Indian suicide rates are among the highest in the world – suicide is the second leading cause of death among young adults in India. In a study published in Globalisation and Health, a team of researchers from the University of Cambridge and University College London used suicide figures from 18 Indian states, as well as national crime and census statistics, and Ministry of Agriculture surveys to model the patterns of suicide across India. They found that those at highest risk were farmers who grow cash crops such as coffee and cotton; those with ‘marginal’ farms of less than one hectare; and those with debts of 300 rupees or more. These characteristics accounted for almost three quarters of the state-level variability in suicides.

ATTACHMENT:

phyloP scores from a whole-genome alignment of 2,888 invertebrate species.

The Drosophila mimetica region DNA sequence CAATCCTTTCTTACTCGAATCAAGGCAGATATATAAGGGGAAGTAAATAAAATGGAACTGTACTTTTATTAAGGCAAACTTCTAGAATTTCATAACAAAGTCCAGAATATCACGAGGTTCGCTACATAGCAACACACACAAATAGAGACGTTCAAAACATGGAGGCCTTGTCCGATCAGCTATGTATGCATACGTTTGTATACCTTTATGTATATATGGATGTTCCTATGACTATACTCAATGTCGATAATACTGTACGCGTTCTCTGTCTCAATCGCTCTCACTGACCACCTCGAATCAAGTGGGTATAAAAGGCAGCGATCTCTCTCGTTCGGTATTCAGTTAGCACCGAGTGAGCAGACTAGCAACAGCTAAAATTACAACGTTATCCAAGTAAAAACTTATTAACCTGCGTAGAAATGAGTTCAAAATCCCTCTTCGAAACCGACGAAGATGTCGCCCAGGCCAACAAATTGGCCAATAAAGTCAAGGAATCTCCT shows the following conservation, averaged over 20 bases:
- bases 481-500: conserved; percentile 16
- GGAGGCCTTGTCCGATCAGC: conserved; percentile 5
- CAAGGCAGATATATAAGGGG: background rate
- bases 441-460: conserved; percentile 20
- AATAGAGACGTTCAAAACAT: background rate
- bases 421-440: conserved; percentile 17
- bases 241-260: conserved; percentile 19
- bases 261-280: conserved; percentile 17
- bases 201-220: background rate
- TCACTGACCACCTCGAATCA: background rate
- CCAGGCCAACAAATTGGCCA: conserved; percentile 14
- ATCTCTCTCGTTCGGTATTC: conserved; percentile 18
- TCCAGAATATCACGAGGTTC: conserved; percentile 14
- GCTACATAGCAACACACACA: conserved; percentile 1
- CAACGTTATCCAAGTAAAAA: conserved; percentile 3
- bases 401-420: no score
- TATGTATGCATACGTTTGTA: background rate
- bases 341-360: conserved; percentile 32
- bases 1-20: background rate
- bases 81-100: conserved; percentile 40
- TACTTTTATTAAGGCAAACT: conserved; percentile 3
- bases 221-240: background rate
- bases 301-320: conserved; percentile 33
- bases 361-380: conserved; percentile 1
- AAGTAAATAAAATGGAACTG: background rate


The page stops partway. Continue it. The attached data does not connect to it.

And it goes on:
‘Many believe that the opening of markets and scaling back of state support following the liberalisation of the Indian economy led to an “agrarian crisis” in rural India – which has resulted in these shocking numbers of suicide among Indian agricultural workers,’ said the study’s lead author, Jonathan Kennedy.
This story was published in the June 2014 edition of Geographical Magazine